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Getting down to business


Letnick looking to forge alliances with industry as province’s latest ag minister.


By Judie Steeves B


ritish Columbia’s newest agriculture minister is a personal supporter of the


concept of buying local and eating organic, and he’s hopeful that having so many former agriculture ministers now in cabinet will be helpful in gaining support for the industry in the legislature. Okanagan-Lake Country MLA


Norm Letnick feels his business background is a good match for the portfolio because all farmers are in business as well. He has 20 years’ experience in


business and 10 years teaching it at the University of B.C. However, Letnick also is the


seventh MLA to be named agriculture minister in the past four years in B.C. and the 11th in the past 20 years. Former agriculture ministers who


sit with him around the cabinet table include Steve Thomson, Ben Stewart, Don McRae and Pat Bell. “They all know what I’m talking about,” commented Letnick. To highlight his enthusiasm for the


new post, the rookie cabinet minister invited industry to use his mug to promote their products. “I’m game,” he laughed. “I’m willing


to do blind taste tests on any B.C. agricultural product out there. I’ll do what I can to educate people about all the great products we have here,” he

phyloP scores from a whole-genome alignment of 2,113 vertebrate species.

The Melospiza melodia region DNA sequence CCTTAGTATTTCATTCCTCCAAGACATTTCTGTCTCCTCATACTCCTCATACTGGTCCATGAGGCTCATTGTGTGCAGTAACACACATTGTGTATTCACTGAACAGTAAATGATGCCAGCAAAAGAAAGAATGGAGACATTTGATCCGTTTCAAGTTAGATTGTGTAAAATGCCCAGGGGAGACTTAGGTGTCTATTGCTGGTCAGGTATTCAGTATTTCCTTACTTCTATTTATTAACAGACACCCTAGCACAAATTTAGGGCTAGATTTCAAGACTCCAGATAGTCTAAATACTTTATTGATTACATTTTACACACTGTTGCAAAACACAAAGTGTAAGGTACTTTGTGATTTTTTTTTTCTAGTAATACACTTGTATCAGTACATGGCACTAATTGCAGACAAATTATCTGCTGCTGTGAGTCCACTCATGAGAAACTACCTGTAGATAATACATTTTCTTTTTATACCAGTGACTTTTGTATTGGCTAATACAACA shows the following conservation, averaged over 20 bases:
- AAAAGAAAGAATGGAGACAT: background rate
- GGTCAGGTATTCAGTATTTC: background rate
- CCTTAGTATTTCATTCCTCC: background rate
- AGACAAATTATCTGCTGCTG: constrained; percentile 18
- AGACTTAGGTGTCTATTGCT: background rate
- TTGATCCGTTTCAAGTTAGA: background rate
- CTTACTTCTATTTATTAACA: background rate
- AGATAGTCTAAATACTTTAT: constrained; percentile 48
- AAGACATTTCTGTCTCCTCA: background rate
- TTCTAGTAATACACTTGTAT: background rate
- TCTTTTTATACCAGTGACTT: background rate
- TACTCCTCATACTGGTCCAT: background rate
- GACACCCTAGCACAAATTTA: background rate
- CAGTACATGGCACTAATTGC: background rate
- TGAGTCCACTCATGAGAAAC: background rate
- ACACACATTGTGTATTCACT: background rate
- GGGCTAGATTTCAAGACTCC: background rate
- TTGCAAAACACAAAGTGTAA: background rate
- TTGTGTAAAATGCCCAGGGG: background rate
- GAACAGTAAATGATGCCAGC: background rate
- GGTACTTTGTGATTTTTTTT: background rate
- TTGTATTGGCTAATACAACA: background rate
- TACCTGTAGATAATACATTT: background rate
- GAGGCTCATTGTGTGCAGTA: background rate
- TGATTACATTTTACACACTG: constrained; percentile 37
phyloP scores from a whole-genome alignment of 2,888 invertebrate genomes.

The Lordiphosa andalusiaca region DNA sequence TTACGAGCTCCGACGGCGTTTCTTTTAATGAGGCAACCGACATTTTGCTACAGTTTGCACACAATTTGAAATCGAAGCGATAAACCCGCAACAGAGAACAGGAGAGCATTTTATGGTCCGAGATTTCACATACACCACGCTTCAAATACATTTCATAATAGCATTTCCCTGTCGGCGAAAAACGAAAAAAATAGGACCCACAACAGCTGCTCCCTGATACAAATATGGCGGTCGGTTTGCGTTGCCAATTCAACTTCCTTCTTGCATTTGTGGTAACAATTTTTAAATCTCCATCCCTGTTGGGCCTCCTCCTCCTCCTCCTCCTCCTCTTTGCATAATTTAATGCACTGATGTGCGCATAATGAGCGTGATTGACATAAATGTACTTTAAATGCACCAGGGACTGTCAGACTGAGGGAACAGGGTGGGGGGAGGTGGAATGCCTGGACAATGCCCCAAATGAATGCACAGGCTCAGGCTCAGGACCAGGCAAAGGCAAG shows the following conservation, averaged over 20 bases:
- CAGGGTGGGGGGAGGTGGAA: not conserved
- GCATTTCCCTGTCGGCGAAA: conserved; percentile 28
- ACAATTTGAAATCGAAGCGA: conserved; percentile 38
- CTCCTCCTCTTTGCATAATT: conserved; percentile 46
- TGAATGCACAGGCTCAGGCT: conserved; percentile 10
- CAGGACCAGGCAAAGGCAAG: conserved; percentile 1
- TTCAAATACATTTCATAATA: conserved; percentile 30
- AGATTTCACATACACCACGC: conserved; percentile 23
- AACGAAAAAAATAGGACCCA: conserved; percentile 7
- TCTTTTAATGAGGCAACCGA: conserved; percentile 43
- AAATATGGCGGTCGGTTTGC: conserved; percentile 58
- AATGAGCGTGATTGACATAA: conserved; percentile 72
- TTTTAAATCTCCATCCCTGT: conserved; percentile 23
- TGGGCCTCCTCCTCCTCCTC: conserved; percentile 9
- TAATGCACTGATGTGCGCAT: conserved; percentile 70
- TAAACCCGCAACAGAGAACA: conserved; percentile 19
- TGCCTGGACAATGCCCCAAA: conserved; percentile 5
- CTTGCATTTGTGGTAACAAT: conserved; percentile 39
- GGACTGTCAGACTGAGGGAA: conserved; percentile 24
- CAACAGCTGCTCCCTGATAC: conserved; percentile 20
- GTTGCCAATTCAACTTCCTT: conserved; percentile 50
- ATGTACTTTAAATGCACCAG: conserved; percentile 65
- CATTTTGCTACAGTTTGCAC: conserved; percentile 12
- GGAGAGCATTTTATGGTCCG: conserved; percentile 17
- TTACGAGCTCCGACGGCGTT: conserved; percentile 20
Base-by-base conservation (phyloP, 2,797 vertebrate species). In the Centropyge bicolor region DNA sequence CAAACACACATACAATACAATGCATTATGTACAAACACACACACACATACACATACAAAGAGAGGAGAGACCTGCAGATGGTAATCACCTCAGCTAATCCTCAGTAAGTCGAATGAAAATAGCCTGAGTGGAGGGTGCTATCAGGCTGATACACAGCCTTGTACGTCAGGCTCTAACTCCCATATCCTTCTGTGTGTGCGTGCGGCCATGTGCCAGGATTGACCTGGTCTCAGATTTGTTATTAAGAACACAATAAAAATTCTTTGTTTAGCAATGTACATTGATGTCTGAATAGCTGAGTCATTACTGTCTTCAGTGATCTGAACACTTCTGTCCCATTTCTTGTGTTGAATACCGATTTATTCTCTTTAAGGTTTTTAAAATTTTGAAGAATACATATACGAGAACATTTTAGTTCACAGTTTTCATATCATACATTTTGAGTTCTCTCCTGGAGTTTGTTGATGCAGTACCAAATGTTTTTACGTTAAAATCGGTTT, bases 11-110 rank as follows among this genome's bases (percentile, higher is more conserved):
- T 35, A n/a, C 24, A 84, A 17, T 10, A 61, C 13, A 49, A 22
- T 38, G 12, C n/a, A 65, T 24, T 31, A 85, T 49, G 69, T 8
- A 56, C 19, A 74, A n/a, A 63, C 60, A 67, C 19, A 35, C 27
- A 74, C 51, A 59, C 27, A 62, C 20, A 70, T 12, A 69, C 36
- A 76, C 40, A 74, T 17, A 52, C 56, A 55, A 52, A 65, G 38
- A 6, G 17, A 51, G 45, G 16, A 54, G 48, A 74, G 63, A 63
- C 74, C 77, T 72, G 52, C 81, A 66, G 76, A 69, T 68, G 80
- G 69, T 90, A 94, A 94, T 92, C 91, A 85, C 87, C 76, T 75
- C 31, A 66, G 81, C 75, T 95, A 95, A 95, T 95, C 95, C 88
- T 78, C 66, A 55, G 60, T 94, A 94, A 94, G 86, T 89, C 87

16 JUDIE STEEVES


Happy to be a poster boy for farming, Norm Letnick says he is willing to do blind taste tests on any B.C. agricultural product.


offered. On a more-serious note, Letnick


said he is very supportive of industry co-operating to fund initiatives such as research and promotion. “Industry should be allies to expand


markets elsewhere. Growers have way more marketing strength working together than individually. Rising water raises all ships,” he commented.


On the issue of national councils,


Letnick expressed support for the apple industry’s efforts to form a national council so a levy per pound of fruit could be deducted from both Canadian and imported fruit to go toward an Apple Research and Promotion Agency. It’s already in place in Quebec and


Ontario, where the levy goes toward promotion of the apple industry.


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